“The Chart” is another chapter in which Ishmael authoritatively reports things that he cannot have witnessed himself, once again playing with the conventions of “personal narrative.” Remember that what you’re reading — or listening to, or both — is in fact a yarn, a whale of a yarn (as it were). Ishmael

Had you followed Captain Ahab down into his cabin after the squall that took place on the night succeeding that wild ratification of his purpose with his crew, you would have seen him go to a locker in the transom, and bringing out a large wrinkled roll of yellowish sea charts, spread them before him on his screwed-down table. Then seating himself before it, you would have seen him intently study the various lines and shadings which there met his eye; and with slow but steady pencil trace additional courses over spaces that before were blank. At intervals, he would refer to piles of old log-books beside him, wherein were set down the seasons and places in which, on various former voyages of various ships, Sperm Whales had been captured or seen.

While thus employed, the heavy pewter lamp suspended in chains over his head, continually rocked with the motion of the ship, and for ever threw shifting gleams and shadows of lines upon his wrinkled brow, till it almost seemed that while he himself was marking out lines and courses on the wrinkled charts, some invisible pencil was also tracing lines and courses upon the deeply marked chart of his forehead.

The chapter goes on to describe the ways in which the mad Ahab applies reason to his hunt for Moby Dick, using charts like this one by Matthew Maury, to determine where he might have the best chance of finding the white whale:

[Matthew F. Maury. Whale Chart. Washington, D.C.: Naval Observatory, 1851. Color lithograph. Geography and Map Division, G9096s. C7 var. M3, series F (8). Source: Library of Congress.]

This seemingly mad task — trying to find one whale in all of the world’s oceans — isn’t as unreasonable as it might sound at first, because sperm whales have regular, seasonal feeding grounds, which whalers have noted over years. “Besides,” Ishmael tells us, “when making a passage from one feeding-ground to another, the Sperm Whales, guided by some infallible instinct — say, rather, secret intelligence from the Deity — mostly swim in veins, as they are called; continuing their way along a given ocean-line with such undeviating exactitude, that no ship ever sailed her course, by any chart, with one tithe of such marvellous precision.”

Leaving Nantucket on Christmas Day, might seem at first to be odd timing. If the Pequod were “to make the great passage southwards” around Cape Horn at the tip of South America (the route taken by the whaleship on which Melville had sailed), it would have arrived too late to cruise in the Pacific feeding-ground where Moby Dick was known to be found and where Ahab had encountered him before.” But Ahab isn’t late: he’s early and has the time to go the opposite direction, around Africa’s Cape of Good Hope:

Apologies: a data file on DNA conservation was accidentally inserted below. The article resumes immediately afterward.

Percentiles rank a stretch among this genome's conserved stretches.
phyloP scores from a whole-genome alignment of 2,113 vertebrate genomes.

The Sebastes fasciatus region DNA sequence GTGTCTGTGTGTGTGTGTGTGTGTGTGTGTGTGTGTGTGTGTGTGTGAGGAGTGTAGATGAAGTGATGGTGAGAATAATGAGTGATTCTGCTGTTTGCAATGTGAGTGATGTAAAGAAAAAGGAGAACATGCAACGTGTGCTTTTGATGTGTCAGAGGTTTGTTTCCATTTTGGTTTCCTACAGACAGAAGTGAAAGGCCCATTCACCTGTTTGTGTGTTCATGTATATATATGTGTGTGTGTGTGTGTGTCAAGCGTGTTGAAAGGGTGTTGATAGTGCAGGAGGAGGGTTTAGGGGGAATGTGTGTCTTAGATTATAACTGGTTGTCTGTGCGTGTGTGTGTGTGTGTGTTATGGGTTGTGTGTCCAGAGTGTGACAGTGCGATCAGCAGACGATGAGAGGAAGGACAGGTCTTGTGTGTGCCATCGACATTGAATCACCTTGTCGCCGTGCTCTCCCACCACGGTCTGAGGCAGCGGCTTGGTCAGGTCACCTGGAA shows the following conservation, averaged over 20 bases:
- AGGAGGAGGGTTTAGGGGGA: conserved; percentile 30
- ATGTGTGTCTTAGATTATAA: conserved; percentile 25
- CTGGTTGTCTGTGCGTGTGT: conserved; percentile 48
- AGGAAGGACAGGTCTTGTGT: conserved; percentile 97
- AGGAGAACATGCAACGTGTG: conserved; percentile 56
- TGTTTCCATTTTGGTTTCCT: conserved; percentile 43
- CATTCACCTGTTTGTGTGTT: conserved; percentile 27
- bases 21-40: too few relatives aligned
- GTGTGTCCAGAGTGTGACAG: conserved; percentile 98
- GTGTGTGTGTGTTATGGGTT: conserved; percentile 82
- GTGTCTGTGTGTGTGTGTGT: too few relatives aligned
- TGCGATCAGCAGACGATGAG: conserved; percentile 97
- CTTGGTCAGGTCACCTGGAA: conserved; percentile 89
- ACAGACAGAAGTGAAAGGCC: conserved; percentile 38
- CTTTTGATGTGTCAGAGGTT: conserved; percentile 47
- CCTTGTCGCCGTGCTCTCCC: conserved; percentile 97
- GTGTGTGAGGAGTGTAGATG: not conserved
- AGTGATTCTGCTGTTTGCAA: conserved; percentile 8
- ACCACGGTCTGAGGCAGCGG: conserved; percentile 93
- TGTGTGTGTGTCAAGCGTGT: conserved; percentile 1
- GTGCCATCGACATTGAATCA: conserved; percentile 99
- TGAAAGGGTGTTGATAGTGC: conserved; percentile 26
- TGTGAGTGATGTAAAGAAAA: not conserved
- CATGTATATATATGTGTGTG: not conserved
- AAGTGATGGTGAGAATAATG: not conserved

the premature hour of the Pequod’s sailing had, perhaps, been correctly selected by Ahab, with a view to this very complexion of things. Because, an interval of three hundred and sixty-five days and nights was before him; an interval which, instead of impatiently enduring ashore, he would spend in a miscellaneous hunt; if by chance the White Whale, spending his vacation in seas far remote from his periodical feeding-grounds, should turn up his wrinkled brow off the Persian Gulf, or in the Bengal Bay, or China Seas, or in any other waters haunted by his race. So that Monsoons, Pampas, Nor-Westers, Harmattans, Trades; any wind but the Levanter and Simoom, might blow Moby Dick into the devious zig-zag world-circle of the Pequod’s circumnavigating wake.

Ahab may be a monomaniac but his mad single-mindedness has sharpened rather than diminished his intellect.

[Map of Melville’s voyages and the voyage of the Pequod taken from the Norton Critical Edition of Moby-Dick, ed. by Hershel Parker and Harrison Hayford.]

Night after night, Ahab pores over his charts, and when he finally falls asleep, his sleep is profoundly perturbed: “Ah, God! what trances of torments does that man endure who is consumed with one unachieved revengeful desire. He sleeps with clenched hands; and wakes with his own bloody nails in his palms.”

What interests me most in the chapter is the long final paragraph that follows this image of self-crucifixion. Here Ishmael takes the language of “principal” and “agent” that Ahab appropriates in “The Quarter-Deck” to describe Moby Dick and tries to turn it back on Ahab itself. Ask yourself whether his description of what happens to Ahab’s “soul” — conceived her in a kind a Whitmanian separation from the “self” (see “Song of Myself,” the lines beginning “I believe in you my soul …”)  — make sense.

And look for references to Milton’s Satan and to a book that Melville that Melville bought during his trip to London in 1849, Mary Shelley’s Frankstein; or, The Modern Prometheus.

“The Chart” is read by Molly McEntee and illustrated with an image from the “Seascapes” series by the British artist Susan Collins. The image is entitled Seascape, Bexhill-on-Sea, 29th October 2008 at 16:55pm (2008; © Susan Collins).

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[Cross-posted with Patell and Waterman’s History of New York]